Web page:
The most recent in my pile of really cracking reads, The Case of the Deadly Desperados, by Caroline Lawrence, is a whiz-banger of a western.
PK Pinkerton’s troubles begin on his twelfth birthday with the grisly murder of his foster parents, the preacher and his wife. Staged to look like The Indians Done It, all PK knows is that the desperado called Walt, who smells of Bay Rum Hair Tonic (and “Indians do not wear Hair Tonic”), is after something in PK’s medicine bag. As PK and his medicine bag escape to Virginia City–aka Satan’s Playground–with Walt hot on his tail, what he does not yet know is that Walt is called Whittlin Walt because “he likes to whittle pieces off his victim before he kills them and because he often quotes Walt Whitman as he does so.”
What Whittlin Walt does not yet know is that he’s chasing no ordinary boy. PK tells us early on that he is real smart about certain things. He can “read and write and do any sum in [his] head,” speak four languages (American, Lakota, some Chinese, and some Spanish). And he has Indian-sense, which enables him to “track & shoot & skin any game” and “tell what a horse has been eating just by the smell of his manure.”
However, PK’s one big shortcoming, which he calls his Thorn (see 2 Corinthians 12:7), is that people confound him. Because he can’t read emotions, he uses Ma Evangeline’s expression rubric instead:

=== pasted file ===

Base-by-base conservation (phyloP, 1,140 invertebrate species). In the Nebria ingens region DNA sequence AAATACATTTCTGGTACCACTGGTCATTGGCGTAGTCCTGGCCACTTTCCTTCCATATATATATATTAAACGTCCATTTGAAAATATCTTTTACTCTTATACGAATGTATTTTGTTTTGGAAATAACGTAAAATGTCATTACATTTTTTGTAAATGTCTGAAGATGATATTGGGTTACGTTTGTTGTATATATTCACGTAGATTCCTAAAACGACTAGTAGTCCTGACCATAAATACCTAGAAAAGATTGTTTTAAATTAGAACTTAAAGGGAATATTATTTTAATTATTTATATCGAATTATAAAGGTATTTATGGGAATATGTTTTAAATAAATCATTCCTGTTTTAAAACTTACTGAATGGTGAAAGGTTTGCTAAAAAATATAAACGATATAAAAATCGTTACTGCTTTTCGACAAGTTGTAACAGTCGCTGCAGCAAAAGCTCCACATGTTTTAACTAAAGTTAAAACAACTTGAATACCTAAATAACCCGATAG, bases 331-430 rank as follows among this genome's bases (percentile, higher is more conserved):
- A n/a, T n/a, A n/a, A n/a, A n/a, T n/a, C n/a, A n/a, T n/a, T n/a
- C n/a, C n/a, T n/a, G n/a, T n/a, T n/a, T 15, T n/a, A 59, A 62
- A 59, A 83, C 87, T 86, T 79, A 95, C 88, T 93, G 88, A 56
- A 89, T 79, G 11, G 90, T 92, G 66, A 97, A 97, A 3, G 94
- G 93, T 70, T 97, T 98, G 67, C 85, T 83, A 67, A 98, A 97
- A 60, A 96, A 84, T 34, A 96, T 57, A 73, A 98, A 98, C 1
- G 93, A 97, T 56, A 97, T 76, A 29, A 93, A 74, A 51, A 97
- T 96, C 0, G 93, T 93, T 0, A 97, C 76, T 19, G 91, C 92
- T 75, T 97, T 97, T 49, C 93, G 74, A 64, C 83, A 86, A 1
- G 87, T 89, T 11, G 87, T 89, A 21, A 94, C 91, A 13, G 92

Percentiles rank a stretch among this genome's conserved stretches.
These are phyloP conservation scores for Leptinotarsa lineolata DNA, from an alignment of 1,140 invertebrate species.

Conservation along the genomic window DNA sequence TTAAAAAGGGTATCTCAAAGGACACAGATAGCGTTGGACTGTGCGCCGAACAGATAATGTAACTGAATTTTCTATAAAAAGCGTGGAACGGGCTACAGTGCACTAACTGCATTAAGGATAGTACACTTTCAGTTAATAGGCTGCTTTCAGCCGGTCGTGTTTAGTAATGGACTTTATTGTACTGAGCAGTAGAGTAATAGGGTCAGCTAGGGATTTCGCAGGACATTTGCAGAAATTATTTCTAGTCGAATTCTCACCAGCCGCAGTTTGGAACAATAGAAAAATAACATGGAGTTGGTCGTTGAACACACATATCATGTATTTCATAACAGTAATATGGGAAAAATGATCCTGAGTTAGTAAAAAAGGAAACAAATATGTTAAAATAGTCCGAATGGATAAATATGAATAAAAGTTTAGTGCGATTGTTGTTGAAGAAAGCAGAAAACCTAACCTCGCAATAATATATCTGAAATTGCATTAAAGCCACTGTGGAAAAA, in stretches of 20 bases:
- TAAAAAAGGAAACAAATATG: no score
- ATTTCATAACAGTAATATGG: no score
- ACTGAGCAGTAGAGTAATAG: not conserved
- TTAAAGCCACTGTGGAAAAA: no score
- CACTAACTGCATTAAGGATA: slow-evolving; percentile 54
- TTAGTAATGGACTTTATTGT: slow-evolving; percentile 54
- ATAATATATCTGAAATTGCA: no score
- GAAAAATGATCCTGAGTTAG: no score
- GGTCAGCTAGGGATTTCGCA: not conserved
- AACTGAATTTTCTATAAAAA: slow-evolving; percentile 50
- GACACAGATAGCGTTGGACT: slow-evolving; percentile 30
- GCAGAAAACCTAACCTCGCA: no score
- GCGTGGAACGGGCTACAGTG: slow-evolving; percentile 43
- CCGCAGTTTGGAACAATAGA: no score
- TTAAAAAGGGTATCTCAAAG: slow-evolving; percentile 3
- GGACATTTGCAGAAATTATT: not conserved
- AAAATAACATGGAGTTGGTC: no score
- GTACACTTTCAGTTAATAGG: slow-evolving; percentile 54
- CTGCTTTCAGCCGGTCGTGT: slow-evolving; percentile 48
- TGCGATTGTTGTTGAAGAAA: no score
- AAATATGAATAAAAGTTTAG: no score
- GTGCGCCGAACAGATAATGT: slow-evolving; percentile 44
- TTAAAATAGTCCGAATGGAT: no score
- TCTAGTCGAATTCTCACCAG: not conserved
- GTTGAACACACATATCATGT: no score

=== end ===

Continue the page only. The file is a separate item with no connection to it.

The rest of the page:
1. If someone’s mouth curves up & their eyes crinkle, that is a Genuine Smile.
2. If their mouth stretches sideways & their eyes are not crinkled, that is a Fake Smile.
3. If a person turns down their mouth & crinkles up their nose, they are disgusted.
4. If their eyes open real wide, they are probably surprised or scared.
5. If they make their eyes narrow, they are either mad at you or thinking or suspicious.
Now you see why PK gets into so many scrapes upon his arrival to Virginia City, where he must navigate his way through drunkards, profiteers, gunslingers, Soiled Doves, Celestials, poker players, a newspaperman by the name of Sam Clemens, and a local artist called Grafton T. Brown, all with their own agendas and firearms–while evading the baddies! There’s action, danger, disguises, Derringers and daring-do, suspense, mystery, dirty dealings, double crossing, bluffs and betrayals, and above all, a mother-lode (think mining!) of humor.
Though it’s never stated, PK’s Asgergers make him unique among the pantheon of clever boy protagonists, partly because there are so few main characters with an ASD (autism spectrum disorder) and partly because there’s a lot more to PK than his Aspergers. Although his Thorn gets him into tricky scenarios again and again, PK is constantly assessing and learning from previous escapes and applying it to his current situation. And when he shows compassion towards certain dubious characters, it’s not because he’s overly trusting and naive, but because he’s kind and decent. Thorn or no Thorn, readers will definitely relate to and root for this resourceful, optimistic and honest misfit who just wants to “uncover the Truth and bring Justice.” And stay alive.